A few days ago a friend and I were at the pool with the girls when we noticed a mom struggling with her daughter. The girl was 4+ and had the same name as C. so EVERY TIME she said her name, of course, I couldn’t help but whip my head around like someone was on fire.
The mom was desperately trying to get her daughter out of the pool. She had used up all the tools in her proverbial “mom bag”. She had yelled at her, pulled her out, threatened her and – the little girl was unfazed. The older C. was obstinately playing in the pool and wasn’t going anywhere, no matter what her mother said. In fact, every time her mother lunged at her to grab her, the little girl giggled and ran to the other side of the pool.
Pool-mom: “If you don’t get out in one minute, no books tonight.” Giggles. “If you don’t get out right now, I’m GOING TO TELL YOUR FATHER.” Giggles, swim, swim. “If you don’t get out right this second we are NEVER COMING BACK TO THIS POOL EVER AGAIN.” Giggles, giggles, swim, swim.
Ugh. My heart ached for this mother. I’ve been there. I feel you. I SEE you. I KNOW you. I AM you.
C. and A. are both children who – at one age or another – would have run off with a perfectly good stranger if it meant that they could have stayed at the playground for a few more minutes. Threats bounced right off of them. For C. they still have no effect. Most times I have to pick her up, throw her over my shoulder kicking and screaming as we leave the playground, only to push her into her car-seat so she doesn’t squirm out and try to run back to the playground.
This is EXHAUSTING and embarrassing. Some days I just want to give up; give in. Throw everything into one huge crap pile and say “YOU WIN!” Stay in the pool, for all I care! I’m going home to have a margarita and watch a movie.
So pool-mom I didn’t say anything to you that day, but I looked at you with sympathetic eyes (I tried to make them as sympathetic as possible) as if to say, I KNOW you. We have BEEN there. Us parents have ALL been there and felt judged as a bad parent and a terrible person.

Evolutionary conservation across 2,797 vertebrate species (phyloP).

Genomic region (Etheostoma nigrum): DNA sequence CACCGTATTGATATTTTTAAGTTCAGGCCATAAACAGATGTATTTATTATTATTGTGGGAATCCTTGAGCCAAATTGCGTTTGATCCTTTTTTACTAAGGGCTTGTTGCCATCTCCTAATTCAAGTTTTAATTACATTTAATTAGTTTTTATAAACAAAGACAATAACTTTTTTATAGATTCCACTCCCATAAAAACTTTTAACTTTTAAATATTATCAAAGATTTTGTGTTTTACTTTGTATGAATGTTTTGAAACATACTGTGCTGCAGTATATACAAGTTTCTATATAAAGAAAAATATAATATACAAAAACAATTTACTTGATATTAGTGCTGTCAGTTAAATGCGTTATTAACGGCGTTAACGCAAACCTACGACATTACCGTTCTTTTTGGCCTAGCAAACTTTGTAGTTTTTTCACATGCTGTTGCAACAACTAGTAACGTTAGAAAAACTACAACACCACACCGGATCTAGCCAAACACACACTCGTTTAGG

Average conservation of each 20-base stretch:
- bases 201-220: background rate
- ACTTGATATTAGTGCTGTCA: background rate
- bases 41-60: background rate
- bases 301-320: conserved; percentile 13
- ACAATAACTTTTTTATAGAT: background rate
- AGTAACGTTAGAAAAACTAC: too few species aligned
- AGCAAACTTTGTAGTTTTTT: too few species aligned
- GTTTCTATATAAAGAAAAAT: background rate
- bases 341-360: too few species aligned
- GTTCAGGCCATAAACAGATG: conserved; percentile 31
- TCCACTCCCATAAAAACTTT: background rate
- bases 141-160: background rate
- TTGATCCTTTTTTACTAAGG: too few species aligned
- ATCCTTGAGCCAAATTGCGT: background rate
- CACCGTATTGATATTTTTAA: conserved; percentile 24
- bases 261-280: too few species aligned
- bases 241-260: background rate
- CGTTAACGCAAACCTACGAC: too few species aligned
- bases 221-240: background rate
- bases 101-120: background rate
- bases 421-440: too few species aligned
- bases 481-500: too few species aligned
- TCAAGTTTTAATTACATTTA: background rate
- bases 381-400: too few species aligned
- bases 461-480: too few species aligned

And as we walked away from the pool that day, my friend said: “Did you see that mom? She didn’t have control of that little girl at all. And that little girl was older than your kids.” Her judgement of the pool-mom sat on me like a wet blanket. My friend had forgotten what it was like to be pool-mom.
Don’t get me wrong, my friend is AWESOME. She is also like majority of people out there that often find it too easy to cast judgement.
I do it too. I judge the way people look. The way they treat their bodies. The choices they make, and sometimes even the things they say. WE ALL play judge and jury.
But as a parent, who has struggled with managing my own insecurities about being good enough for my kids, I impeach us to put down our gavels and exercise bit more empathy. That mom who can’t stop her kid from screaming in the airplane? Offer her some help. The dad who can’t get his kids to be quiet at dinner? Offer him a smile. Remember how hard it is to raise kids to be adults with value; and how important it is too.
It’s so easy to judge. Our capacity to offer up compassion for other people is bound only by our imagination to realize that we are all trying our best and we have all been there, in one form or another.
What do you think? I’d love to hear your comments below.